Purpose: The study purpose was to determine tobacco-related knowledge, attitudes, and practice behaviors of American Academy of Pediatric Dentistry (AAPD) members.
Methods: A 26-item survey was distributed to a national, random sample of 1,700 AAPD members. Frequencies, odds ratios and 95% confidence intervals assessed factors related to tobacco control behaviors.
Results: Of 1,700 questionnaires, 1,292 (82%) were returned and usable. Over 75% of respondents agreed that it is a pediatric dentist's responsibility to help patients who wish to stop using tobacco; only 142 (11%) had prior tobacco prevention/cessation training. Of those untrained, 905 (70%) were willing to be trained. Not knowing where to send patients for counseling and feeling ineffective with helping patients to stop their tobacco use were significant barriers reported by nearly half the respondents. Two hundred forty-five (19%) reported always/often asking their adolescent patients about tobacco use; 491 (38%) reported always/often advising known tobacco users to quit; and 284 (22%) reported always/often assisting with stopping tobacco use. Feeling well prepared to ask about tobacco was significantly associated with assisting tobacco users (odds ratio=8.9; 95% confidence interval=6.6-12).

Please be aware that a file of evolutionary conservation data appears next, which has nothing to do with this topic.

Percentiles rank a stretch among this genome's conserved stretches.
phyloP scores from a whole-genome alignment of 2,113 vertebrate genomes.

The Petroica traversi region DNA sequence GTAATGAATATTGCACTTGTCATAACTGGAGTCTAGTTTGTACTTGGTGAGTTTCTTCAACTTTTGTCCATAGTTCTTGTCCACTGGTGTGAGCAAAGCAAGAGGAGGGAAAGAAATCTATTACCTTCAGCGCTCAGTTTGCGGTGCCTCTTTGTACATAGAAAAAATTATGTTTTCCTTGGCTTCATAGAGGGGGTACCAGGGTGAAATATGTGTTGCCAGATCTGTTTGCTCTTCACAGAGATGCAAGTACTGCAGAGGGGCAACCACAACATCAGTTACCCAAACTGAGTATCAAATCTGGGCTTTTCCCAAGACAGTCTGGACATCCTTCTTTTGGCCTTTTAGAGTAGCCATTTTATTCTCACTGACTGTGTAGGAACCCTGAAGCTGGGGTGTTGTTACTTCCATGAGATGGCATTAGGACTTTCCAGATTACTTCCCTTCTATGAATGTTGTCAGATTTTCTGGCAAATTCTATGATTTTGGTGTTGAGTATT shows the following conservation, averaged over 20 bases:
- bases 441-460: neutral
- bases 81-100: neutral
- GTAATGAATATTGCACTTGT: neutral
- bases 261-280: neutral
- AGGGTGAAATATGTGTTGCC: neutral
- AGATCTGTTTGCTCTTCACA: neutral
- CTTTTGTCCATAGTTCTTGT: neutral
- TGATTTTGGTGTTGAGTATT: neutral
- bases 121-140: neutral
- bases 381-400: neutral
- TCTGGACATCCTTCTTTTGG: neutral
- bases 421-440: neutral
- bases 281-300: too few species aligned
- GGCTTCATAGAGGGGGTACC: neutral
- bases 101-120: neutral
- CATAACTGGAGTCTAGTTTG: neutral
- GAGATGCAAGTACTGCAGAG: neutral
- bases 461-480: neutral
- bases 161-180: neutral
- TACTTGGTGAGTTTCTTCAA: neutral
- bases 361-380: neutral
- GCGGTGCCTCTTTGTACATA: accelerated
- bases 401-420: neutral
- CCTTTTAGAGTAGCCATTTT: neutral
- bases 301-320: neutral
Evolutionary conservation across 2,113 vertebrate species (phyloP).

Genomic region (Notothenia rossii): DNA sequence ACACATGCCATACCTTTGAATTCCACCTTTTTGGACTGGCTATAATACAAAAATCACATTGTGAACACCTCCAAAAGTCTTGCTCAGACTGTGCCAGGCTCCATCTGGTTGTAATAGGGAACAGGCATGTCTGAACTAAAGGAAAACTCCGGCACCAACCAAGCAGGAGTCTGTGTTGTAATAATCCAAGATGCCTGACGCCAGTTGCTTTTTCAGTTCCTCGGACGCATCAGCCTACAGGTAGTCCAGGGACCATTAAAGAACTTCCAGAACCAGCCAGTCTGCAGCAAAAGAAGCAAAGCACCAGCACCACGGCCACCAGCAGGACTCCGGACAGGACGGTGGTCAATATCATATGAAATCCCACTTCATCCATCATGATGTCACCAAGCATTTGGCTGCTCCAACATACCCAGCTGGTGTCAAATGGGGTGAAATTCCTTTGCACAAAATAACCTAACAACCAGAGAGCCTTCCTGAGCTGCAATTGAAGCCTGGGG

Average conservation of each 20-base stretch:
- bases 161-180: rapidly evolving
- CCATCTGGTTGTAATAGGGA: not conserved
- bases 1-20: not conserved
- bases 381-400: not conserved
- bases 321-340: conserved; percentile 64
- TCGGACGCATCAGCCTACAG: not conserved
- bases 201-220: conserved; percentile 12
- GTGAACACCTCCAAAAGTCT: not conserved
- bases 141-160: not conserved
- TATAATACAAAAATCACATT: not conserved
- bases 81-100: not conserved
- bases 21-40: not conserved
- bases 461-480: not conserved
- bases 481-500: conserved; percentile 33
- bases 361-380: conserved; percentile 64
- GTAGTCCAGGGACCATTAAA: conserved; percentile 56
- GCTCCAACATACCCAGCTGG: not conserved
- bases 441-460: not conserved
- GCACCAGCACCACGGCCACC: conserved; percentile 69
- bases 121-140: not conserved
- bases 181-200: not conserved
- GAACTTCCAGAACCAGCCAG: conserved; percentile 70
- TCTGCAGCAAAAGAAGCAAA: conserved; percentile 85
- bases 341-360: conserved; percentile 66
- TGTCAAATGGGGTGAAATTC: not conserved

Conclusion: Continuing education programs are needed to enhance the knowledge and skills of pediatric dentists to promote tobacco control behaviors.